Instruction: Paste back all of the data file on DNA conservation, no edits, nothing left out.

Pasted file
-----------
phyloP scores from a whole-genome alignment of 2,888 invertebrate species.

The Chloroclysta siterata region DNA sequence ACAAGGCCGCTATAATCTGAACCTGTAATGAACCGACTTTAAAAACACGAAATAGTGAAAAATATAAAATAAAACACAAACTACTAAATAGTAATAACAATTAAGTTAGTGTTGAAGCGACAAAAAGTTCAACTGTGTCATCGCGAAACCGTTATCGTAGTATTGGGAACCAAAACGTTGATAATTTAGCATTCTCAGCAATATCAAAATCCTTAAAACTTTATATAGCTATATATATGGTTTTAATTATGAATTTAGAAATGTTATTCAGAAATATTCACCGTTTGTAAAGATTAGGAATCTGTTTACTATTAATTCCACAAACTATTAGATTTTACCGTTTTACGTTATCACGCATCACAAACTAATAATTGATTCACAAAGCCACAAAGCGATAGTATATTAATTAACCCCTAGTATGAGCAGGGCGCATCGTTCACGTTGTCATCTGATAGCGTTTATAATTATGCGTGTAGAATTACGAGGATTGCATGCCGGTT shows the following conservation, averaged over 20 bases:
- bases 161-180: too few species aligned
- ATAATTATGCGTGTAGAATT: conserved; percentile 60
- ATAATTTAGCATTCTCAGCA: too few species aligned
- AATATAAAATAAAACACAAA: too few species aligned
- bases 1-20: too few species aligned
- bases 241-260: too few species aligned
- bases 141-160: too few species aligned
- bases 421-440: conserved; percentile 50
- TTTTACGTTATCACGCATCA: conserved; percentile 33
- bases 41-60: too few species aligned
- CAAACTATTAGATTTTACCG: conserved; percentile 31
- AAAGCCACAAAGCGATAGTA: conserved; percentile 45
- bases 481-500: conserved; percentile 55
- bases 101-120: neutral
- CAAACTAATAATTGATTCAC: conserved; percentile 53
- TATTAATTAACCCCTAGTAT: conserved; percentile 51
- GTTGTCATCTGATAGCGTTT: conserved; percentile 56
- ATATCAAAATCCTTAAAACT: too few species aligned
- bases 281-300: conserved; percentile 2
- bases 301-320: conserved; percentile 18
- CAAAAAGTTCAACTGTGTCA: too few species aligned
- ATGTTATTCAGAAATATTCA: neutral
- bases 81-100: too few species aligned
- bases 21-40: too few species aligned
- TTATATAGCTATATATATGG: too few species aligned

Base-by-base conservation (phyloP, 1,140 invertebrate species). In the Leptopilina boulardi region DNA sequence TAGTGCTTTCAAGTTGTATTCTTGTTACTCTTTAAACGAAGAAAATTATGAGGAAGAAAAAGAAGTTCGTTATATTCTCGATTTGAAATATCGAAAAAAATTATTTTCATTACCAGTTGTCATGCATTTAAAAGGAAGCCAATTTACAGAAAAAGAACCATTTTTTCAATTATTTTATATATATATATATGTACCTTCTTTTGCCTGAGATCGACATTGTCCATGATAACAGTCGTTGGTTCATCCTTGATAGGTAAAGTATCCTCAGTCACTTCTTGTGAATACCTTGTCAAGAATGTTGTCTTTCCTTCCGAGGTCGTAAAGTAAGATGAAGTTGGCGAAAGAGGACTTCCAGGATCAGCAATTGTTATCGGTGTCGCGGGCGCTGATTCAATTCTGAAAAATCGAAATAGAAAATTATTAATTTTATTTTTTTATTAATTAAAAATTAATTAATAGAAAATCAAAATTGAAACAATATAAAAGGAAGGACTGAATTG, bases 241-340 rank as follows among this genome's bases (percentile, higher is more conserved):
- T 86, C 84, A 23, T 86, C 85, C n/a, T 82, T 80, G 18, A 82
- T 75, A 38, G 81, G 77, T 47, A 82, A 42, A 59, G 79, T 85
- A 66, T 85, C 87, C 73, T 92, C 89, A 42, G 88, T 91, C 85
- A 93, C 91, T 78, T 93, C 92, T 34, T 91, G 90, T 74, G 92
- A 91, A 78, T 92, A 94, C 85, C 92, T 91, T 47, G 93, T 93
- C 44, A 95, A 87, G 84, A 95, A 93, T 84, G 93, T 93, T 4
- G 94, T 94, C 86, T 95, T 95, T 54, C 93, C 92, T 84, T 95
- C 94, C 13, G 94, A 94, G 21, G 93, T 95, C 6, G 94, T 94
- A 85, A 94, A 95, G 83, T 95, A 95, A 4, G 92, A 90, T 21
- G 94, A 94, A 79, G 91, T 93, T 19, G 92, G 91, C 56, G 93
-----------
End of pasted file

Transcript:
phyloP scores from a whole-genome alignment of 2,888 invertebrate species.

The Chloroclysta siterata region DNA sequence ACAAGGCCGCTATAATCTGAACCTGTAATGAACCGACTTTAAAAACACGAAATAGTGAAAAATATAAAATAAAACACAAACTACTAAATAGTAATAACAATTAAGTTAGTGTTGAAGCGACAAAAAGTTCAACTGTGTCATCGCGAAACCGTTATCGTAGTATTGGGAACCAAAACGTTGATAATTTAGCATTCTCAGCAATATCAAAATCCTTAAAACTTTATATAGCTATATATATGGTTTTAATTATGAATTTAGAAATGTTATTCAGAAATATTCACCGTTTGTAAAGATTAGGAATCTGTTTACTATTAATTCCACAAACTATTAGATTTTACCGTTTTACGTTATCACGCATCACAAACTAATAATTGATTCACAAAGCCACAAAGCGATAGTATATTAATTAACCCCTAGTATGAGCAGGGCGCATCGTTCACGTTGTCATCTGATAGCGTTTATAATTATGCGTGTAGAATTACGAGGATTGCATGCCGGTT shows the following conservation, averaged over 20 bases:
- bases 161-180: too few species aligned
- ATAATTATGCGTGTAGAATT: conserved; percentile 60
- ATAATTTAGCATTCTCAGCA: too few species aligned
- AATATAAAATAAAACACAAA: too few species aligned
- bases 1-20: too few species aligned
- bases 241-260: too few species aligned
- bases 141-160: too few species aligned
- bases 421-440: conserved; percentile 50
- TTTTACGTTATCACGCATCA: conserved; percentile 33
- bases 41-60: too few species aligned
- CAAACTATTAGATTTTACCG: conserved; percentile 31
- AAAGCCACAAAGCGATAGTA: conserved; percentile 45
- bases 481-500: conserved; percentile 55
- bases 101-120: neutral
- CAAACTAATAATTGATTCAC: conserved; percentile 53
- TATTAATTAACCCCTAGTAT: conserved; percentile 51
- GTTGTCATCTGATAGCGTTT: conserved; percentile 56
- ATATCAAAATCCTTAAAACT: too few species aligned
- bases 281-300: conserved; percentile 2
- bases 301-320: conserved; percentile 18
- CAAAAAGTTCAACTGTGTCA: too few species aligned
- ATGTTATTCAGAAATATTCA: neutral
- bases 81-100: too few species aligned
- bases 21-40: too few species aligned
- TTATATAGCTATATATATGG: too few species aligned

Base-by-base conservation (phyloP, 1,140 invertebrate species). In the Leptopilina boulardi region DNA sequence TAGTGCTTTCAAGTTGTATTCTTGTTACTCTTTAAACGAAGAAAATTATGAGGAAGAAAAAGAAGTTCGTTATATTCTCGATTTGAAATATCGAAAAAAATTATTTTCATTACCAGTTGTCATGCATTTAAAAGGAAGCCAATTTACAGAAAAAGAACCATTTTTTCAATTATTTTATATATATATATATGTACCTTCTTTTGCCTGAGATCGACATTGTCCATGATAACAGTCGTTGGTTCATCCTTGATAGGTAAAGTATCCTCAGTCACTTCTTGTGAATACCTTGTCAAGAATGTTGTCTTTCCTTCCGAGGTCGTAAAGTAAGATGAAGTTGGCGAAAGAGGACTTCCAGGATCAGCAATTGTTATCGGTGTCGCGGGCGCTGATTCAATTCTGAAAAATCGAAATAGAAAATTATTAATTTTATTTTTTTATTAATTAAAAATTAATTAATAGAAAATCAAAATTGAAACAATATAAAAGGAAGGACTGAATTG, bases 241-340 rank as follows among this genome's bases (percentile, higher is more conserved):
- T 86, C 84, A 23, T 86, C 85, C n/a, T 82, T 80, G 18, A 82
- T 75, A 38, G 81, G 77, T 47, A 82, A 42, A 59, G 79, T 85
- A 66, T 85, C 87, C 73, T 92, C 89, A 42, G 88, T 91, C 85
- A 93, C 91, T 78, T 93, C 92, T 34, T 91, G 90, T 74, G 92
- A 91, A 78, T 92, A 94, C 85, C 92, T 91, T 47, G 93, T 93
- C 44, A 95, A 87, G 84, A 95, A 93, T 84, G 93, T 93, T 4
- G 94, T 94, C 86, T 95, T 95, T 54, C 93, C 92, T 84, T 95
- C 94, C 13, G 94, A 94, G 21, G 93, T 95, C 6, G 94, T 94
- A 85, A 94, A 95, G 83, T 95, A 95, A 4, G 92, A 90, T 21
- G 94, A 94, A 79, G 91, T 93, T 19, G 92, G 91, C 56, G 93